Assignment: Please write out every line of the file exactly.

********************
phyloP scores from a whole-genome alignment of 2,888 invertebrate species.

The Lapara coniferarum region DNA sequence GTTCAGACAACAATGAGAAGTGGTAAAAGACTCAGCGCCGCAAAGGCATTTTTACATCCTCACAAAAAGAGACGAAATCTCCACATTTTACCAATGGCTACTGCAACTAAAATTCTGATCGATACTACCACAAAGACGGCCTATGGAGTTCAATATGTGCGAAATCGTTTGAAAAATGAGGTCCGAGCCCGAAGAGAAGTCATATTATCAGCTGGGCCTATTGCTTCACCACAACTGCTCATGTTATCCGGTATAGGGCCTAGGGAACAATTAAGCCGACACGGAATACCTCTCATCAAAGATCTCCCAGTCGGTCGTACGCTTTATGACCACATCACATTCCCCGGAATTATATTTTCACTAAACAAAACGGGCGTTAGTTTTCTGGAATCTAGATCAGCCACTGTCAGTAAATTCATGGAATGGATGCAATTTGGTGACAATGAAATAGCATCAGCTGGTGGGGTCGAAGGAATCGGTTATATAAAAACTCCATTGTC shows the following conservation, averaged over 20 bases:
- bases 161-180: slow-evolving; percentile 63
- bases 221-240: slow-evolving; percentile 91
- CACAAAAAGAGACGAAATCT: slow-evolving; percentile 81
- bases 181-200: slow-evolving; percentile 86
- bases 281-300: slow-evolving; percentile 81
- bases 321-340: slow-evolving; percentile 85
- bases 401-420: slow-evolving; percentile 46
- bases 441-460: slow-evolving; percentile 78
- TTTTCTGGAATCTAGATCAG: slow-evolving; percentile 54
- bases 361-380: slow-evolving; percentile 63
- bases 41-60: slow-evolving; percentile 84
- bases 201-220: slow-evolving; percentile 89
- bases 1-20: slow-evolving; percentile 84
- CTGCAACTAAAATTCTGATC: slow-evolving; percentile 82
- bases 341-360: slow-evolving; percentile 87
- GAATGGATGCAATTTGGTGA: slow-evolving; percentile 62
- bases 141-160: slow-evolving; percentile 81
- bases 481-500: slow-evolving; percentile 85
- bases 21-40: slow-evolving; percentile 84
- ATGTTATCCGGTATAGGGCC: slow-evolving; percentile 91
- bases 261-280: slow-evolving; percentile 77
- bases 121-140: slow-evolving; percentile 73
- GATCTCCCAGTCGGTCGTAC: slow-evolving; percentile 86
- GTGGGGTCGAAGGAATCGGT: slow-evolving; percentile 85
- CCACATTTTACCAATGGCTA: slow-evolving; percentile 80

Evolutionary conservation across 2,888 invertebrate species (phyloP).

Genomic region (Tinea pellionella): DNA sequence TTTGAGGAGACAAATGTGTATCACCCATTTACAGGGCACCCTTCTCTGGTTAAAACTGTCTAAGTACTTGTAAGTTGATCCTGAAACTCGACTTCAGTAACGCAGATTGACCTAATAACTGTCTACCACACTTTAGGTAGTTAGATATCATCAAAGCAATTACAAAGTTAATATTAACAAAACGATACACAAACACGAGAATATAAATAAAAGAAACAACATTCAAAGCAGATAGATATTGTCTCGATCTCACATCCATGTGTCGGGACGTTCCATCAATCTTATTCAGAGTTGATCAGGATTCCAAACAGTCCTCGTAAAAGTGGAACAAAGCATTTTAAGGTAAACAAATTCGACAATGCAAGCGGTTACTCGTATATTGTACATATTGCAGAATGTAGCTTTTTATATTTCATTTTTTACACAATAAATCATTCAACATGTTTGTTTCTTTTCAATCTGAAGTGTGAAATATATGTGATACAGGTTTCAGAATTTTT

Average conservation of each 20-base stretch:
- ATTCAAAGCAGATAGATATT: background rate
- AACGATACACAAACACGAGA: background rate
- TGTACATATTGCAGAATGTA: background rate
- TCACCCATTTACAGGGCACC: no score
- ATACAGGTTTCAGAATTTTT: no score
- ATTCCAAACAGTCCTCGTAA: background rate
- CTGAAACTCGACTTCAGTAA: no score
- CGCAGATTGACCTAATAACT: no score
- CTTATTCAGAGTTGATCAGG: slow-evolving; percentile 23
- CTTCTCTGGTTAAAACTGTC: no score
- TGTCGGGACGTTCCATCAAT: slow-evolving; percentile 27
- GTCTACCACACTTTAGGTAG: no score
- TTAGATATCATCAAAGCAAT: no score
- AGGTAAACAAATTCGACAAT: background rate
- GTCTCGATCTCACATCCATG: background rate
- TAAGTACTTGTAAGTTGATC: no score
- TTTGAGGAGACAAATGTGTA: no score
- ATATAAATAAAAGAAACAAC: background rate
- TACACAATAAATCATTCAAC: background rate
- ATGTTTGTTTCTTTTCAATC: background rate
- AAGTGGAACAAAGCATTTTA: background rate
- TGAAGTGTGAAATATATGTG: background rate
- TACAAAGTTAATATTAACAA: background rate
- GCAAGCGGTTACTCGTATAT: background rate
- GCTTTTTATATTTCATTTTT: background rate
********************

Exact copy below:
phyloP scores from a whole-genome alignment of 2,888 invertebrate species.

The Lapara coniferarum region DNA sequence GTTCAGACAACAATGAGAAGTGGTAAAAGACTCAGCGCCGCAAAGGCATTTTTACATCCTCACAAAAAGAGACGAAATCTCCACATTTTACCAATGGCTACTGCAACTAAAATTCTGATCGATACTACCACAAAGACGGCCTATGGAGTTCAATATGTGCGAAATCGTTTGAAAAATGAGGTCCGAGCCCGAAGAGAAGTCATATTATCAGCTGGGCCTATTGCTTCACCACAACTGCTCATGTTATCCGGTATAGGGCCTAGGGAACAATTAAGCCGACACGGAATACCTCTCATCAAAGATCTCCCAGTCGGTCGTACGCTTTATGACCACATCACATTCCCCGGAATTATATTTTCACTAAACAAAACGGGCGTTAGTTTTCTGGAATCTAGATCAGCCACTGTCAGTAAATTCATGGAATGGATGCAATTTGGTGACAATGAAATAGCATCAGCTGGTGGGGTCGAAGGAATCGGTTATATAAAAACTCCATTGTC shows the following conservation, averaged over 20 bases:
- bases 161-180: slow-evolving; percentile 63
- bases 221-240: slow-evolving; percentile 91
- CACAAAAAGAGACGAAATCT: slow-evolving; percentile 81
- bases 181-200: slow-evolving; percentile 86
- bases 281-300: slow-evolving; percentile 81
- bases 321-340: slow-evolving; percentile 85
- bases 401-420: slow-evolving; percentile 46
- bases 441-460: slow-evolving; percentile 78
- TTTTCTGGAATCTAGATCAG: slow-evolving; percentile 54
- bases 361-380: slow-evolving; percentile 63
- bases 41-60: slow-evolving; percentile 84
- bases 201-220: slow-evolving; percentile 89
- bases 1-20: slow-evolving; percentile 84
- CTGCAACTAAAATTCTGATC: slow-evolving; percentile 82
- bases 341-360: slow-evolving; percentile 87
- GAATGGATGCAATTTGGTGA: slow-evolving; percentile 62
- bases 141-160: slow-evolving; percentile 81
- bases 481-500: slow-evolving; percentile 85
- bases 21-40: slow-evolving; percentile 84
- ATGTTATCCGGTATAGGGCC: slow-evolving; percentile 91
- bases 261-280: slow-evolving; percentile 77
- bases 121-140: slow-evolving; percentile 73
- GATCTCCCAGTCGGTCGTAC: slow-evolving; percentile 86
- GTGGGGTCGAAGGAATCGGT: slow-evolving; percentile 85
- CCACATTTTACCAATGGCTA: slow-evolving; percentile 80

Evolutionary conservation across 2,888 invertebrate species (phyloP).

Genomic region (Tinea pellionella): DNA sequence TTTGAGGAGACAAATGTGTATCACCCATTTACAGGGCACCCTTCTCTGGTTAAAACTGTCTAAGTACTTGTAAGTTGATCCTGAAACTCGACTTCAGTAACGCAGATTGACCTAATAACTGTCTACCACACTTTAGGTAGTTAGATATCATCAAAGCAATTACAAAGTTAATATTAACAAAACGATACACAAACACGAGAATATAAATAAAAGAAACAACATTCAAAGCAGATAGATATTGTCTCGATCTCACATCCATGTGTCGGGACGTTCCATCAATCTTATTCAGAGTTGATCAGGATTCCAAACAGTCCTCGTAAAAGTGGAACAAAGCATTTTAAGGTAAACAAATTCGACAATGCAAGCGGTTACTCGTATATTGTACATATTGCAGAATGTAGCTTTTTATATTTCATTTTTTACACAATAAATCATTCAACATGTTTGTTTCTTTTCAATCTGAAGTGTGAAATATATGTGATACAGGTTTCAGAATTTTT

Average conservation of each 20-base stretch:
- ATTCAAAGCAGATAGATATT: background rate
- AACGATACACAAACACGAGA: background rate
- TGTACATATTGCAGAATGTA: background rate
- TCACCCATTTACAGGGCACC: no score
- ATACAGGTTTCAGAATTTTT: no score
- ATTCCAAACAGTCCTCGTAA: background rate
- CTGAAACTCGACTTCAGTAA: no score
- CGCAGATTGACCTAATAACT: no score
- CTTATTCAGAGTTGATCAGG: slow-evolving; percentile 23
- CTTCTCTGGTTAAAACTGTC: no score
- TGTCGGGACGTTCCATCAAT: slow-evolving; percentile 27
- GTCTACCACACTTTAGGTAG: no score
- TTAGATATCATCAAAGCAAT: no score
- AGGTAAACAAATTCGACAAT: background rate
- GTCTCGATCTCACATCCATG: background rate
- TAAGTACTTGTAAGTTGATC: no score
- TTTGAGGAGACAAATGTGTA: no score
- ATATAAATAAAAGAAACAAC: background rate
- TACACAATAAATCATTCAAC: background rate
- ATGTTTGTTTCTTTTCAATC: background rate
- AAGTGGAACAAAGCATTTTA: background rate
- TGAAGTGTGAAATATATGTG: background rate
- TACAAAGTTAATATTAACAA: background rate
- GCAAGCGGTTACTCGTATAT: background rate
- GCTTTTTATATTTCATTTTT: background rate